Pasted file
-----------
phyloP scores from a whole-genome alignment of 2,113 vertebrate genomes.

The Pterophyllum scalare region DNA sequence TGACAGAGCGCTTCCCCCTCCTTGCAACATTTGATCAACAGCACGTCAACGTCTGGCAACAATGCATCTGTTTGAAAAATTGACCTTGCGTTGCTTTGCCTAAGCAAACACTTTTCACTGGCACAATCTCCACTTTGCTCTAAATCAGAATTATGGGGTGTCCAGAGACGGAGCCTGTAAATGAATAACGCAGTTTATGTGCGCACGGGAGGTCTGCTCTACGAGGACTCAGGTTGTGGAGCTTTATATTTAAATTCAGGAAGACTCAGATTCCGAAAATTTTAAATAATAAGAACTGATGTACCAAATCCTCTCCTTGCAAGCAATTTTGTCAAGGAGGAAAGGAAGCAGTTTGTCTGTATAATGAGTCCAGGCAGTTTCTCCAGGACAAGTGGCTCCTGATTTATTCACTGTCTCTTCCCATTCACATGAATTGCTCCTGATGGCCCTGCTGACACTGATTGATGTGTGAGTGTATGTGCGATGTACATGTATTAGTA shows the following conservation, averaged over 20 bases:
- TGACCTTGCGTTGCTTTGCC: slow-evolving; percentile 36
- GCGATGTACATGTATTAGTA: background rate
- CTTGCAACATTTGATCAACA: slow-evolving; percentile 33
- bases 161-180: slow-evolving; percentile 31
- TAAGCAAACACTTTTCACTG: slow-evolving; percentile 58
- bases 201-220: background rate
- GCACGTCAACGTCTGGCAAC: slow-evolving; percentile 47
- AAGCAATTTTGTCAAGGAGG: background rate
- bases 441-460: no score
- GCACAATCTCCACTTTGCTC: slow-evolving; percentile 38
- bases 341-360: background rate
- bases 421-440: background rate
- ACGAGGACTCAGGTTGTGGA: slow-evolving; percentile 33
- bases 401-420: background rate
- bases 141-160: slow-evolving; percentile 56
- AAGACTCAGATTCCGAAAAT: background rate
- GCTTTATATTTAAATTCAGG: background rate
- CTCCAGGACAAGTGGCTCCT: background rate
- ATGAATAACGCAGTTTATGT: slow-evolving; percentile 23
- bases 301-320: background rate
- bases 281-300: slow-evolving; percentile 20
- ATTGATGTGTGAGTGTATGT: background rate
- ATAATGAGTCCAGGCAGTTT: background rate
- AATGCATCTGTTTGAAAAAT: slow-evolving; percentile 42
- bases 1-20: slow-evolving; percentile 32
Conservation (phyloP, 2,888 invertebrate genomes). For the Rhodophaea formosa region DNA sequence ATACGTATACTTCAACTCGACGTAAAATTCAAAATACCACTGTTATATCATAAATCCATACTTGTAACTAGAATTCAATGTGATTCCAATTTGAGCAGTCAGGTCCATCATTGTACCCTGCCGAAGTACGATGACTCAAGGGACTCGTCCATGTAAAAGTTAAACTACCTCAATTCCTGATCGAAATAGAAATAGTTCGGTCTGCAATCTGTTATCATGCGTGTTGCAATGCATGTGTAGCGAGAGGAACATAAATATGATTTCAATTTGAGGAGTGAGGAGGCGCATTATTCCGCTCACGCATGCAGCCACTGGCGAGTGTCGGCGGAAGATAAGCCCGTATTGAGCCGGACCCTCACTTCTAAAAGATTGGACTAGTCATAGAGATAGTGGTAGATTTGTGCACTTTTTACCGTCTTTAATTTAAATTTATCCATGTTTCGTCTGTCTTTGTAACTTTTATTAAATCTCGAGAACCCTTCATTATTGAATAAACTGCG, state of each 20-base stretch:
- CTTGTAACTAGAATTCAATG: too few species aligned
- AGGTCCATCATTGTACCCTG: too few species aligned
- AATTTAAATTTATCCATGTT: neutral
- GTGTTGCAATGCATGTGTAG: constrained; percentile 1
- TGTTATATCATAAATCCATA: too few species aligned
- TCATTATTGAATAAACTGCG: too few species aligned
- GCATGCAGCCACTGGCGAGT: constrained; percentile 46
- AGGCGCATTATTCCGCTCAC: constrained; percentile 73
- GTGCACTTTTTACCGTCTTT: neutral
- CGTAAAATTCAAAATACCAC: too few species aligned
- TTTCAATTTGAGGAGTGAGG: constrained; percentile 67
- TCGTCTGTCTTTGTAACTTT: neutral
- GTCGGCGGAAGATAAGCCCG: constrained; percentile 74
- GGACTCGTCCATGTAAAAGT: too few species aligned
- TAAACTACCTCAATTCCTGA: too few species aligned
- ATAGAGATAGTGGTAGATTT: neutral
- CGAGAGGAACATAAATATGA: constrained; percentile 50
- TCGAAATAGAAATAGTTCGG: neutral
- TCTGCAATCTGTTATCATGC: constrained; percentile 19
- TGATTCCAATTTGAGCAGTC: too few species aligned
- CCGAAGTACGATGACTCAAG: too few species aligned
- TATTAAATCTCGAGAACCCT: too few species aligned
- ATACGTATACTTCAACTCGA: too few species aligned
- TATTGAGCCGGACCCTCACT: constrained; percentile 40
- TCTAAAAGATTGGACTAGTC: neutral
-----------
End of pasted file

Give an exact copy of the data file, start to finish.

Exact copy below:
phyloP scores from a whole-genome alignment of 2,113 vertebrate genomes.

The Pterophyllum scalare region DNA sequence TGACAGAGCGCTTCCCCCTCCTTGCAACATTTGATCAACAGCACGTCAACGTCTGGCAACAATGCATCTGTTTGAAAAATTGACCTTGCGTTGCTTTGCCTAAGCAAACACTTTTCACTGGCACAATCTCCACTTTGCTCTAAATCAGAATTATGGGGTGTCCAGAGACGGAGCCTGTAAATGAATAACGCAGTTTATGTGCGCACGGGAGGTCTGCTCTACGAGGACTCAGGTTGTGGAGCTTTATATTTAAATTCAGGAAGACTCAGATTCCGAAAATTTTAAATAATAAGAACTGATGTACCAAATCCTCTCCTTGCAAGCAATTTTGTCAAGGAGGAAAGGAAGCAGTTTGTCTGTATAATGAGTCCAGGCAGTTTCTCCAGGACAAGTGGCTCCTGATTTATTCACTGTCTCTTCCCATTCACATGAATTGCTCCTGATGGCCCTGCTGACACTGATTGATGTGTGAGTGTATGTGCGATGTACATGTATTAGTA shows the following conservation, averaged over 20 bases:
- TGACCTTGCGTTGCTTTGCC: slow-evolving; percentile 36
- GCGATGTACATGTATTAGTA: background rate
- CTTGCAACATTTGATCAACA: slow-evolving; percentile 33
- bases 161-180: slow-evolving; percentile 31
- TAAGCAAACACTTTTCACTG: slow-evolving; percentile 58
- bases 201-220: background rate
- GCACGTCAACGTCTGGCAAC: slow-evolving; percentile 47
- AAGCAATTTTGTCAAGGAGG: background rate
- bases 441-460: no score
- GCACAATCTCCACTTTGCTC: slow-evolving; percentile 38
- bases 341-360: background rate
- bases 421-440: background rate
- ACGAGGACTCAGGTTGTGGA: slow-evolving; percentile 33
- bases 401-420: background rate
- bases 141-160: slow-evolving; percentile 56
- AAGACTCAGATTCCGAAAAT: background rate
- GCTTTATATTTAAATTCAGG: background rate
- CTCCAGGACAAGTGGCTCCT: background rate
- ATGAATAACGCAGTTTATGT: slow-evolving; percentile 23
- bases 301-320: background rate
- bases 281-300: slow-evolving; percentile 20
- ATTGATGTGTGAGTGTATGT: background rate
- ATAATGAGTCCAGGCAGTTT: background rate
- AATGCATCTGTTTGAAAAAT: slow-evolving; percentile 42
- bases 1-20: slow-evolving; percentile 32
Conservation (phyloP, 2,888 invertebrate genomes). For the Rhodophaea formosa region DNA sequence ATACGTATACTTCAACTCGACGTAAAATTCAAAATACCACTGTTATATCATAAATCCATACTTGTAACTAGAATTCAATGTGATTCCAATTTGAGCAGTCAGGTCCATCATTGTACCCTGCCGAAGTACGATGACTCAAGGGACTCGTCCATGTAAAAGTTAAACTACCTCAATTCCTGATCGAAATAGAAATAGTTCGGTCTGCAATCTGTTATCATGCGTGTTGCAATGCATGTGTAGCGAGAGGAACATAAATATGATTTCAATTTGAGGAGTGAGGAGGCGCATTATTCCGCTCACGCATGCAGCCACTGGCGAGTGTCGGCGGAAGATAAGCCCGTATTGAGCCGGACCCTCACTTCTAAAAGATTGGACTAGTCATAGAGATAGTGGTAGATTTGTGCACTTTTTACCGTCTTTAATTTAAATTTATCCATGTTTCGTCTGTCTTTGTAACTTTTATTAAATCTCGAGAACCCTTCATTATTGAATAAACTGCG, state of each 20-base stretch:
- CTTGTAACTAGAATTCAATG: too few species aligned
- AGGTCCATCATTGTACCCTG: too few species aligned
- AATTTAAATTTATCCATGTT: neutral
- GTGTTGCAATGCATGTGTAG: constrained; percentile 1
- TGTTATATCATAAATCCATA: too few species aligned
- TCATTATTGAATAAACTGCG: too few species aligned
- GCATGCAGCCACTGGCGAGT: constrained; percentile 46
- AGGCGCATTATTCCGCTCAC: constrained; percentile 73
- GTGCACTTTTTACCGTCTTT: neutral
- CGTAAAATTCAAAATACCAC: too few species aligned
- TTTCAATTTGAGGAGTGAGG: constrained; percentile 67
- TCGTCTGTCTTTGTAACTTT: neutral
- GTCGGCGGAAGATAAGCCCG: constrained; percentile 74
- GGACTCGTCCATGTAAAAGT: too few species aligned
- TAAACTACCTCAATTCCTGA: too few species aligned
- ATAGAGATAGTGGTAGATTT: neutral
- CGAGAGGAACATAAATATGA: constrained; percentile 50
- TCGAAATAGAAATAGTTCGG: neutral
- TCTGCAATCTGTTATCATGC: constrained; percentile 19
- TGATTCCAATTTGAGCAGTC: too few species aligned
- CCGAAGTACGATGACTCAAG: too few species aligned
- TATTAAATCTCGAGAACCCT: too few species aligned
- ATACGTATACTTCAACTCGA: too few species aligned
- TATTGAGCCGGACCCTCACT: constrained; percentile 40
- TCTAAAAGATTGGACTAGTC: neutral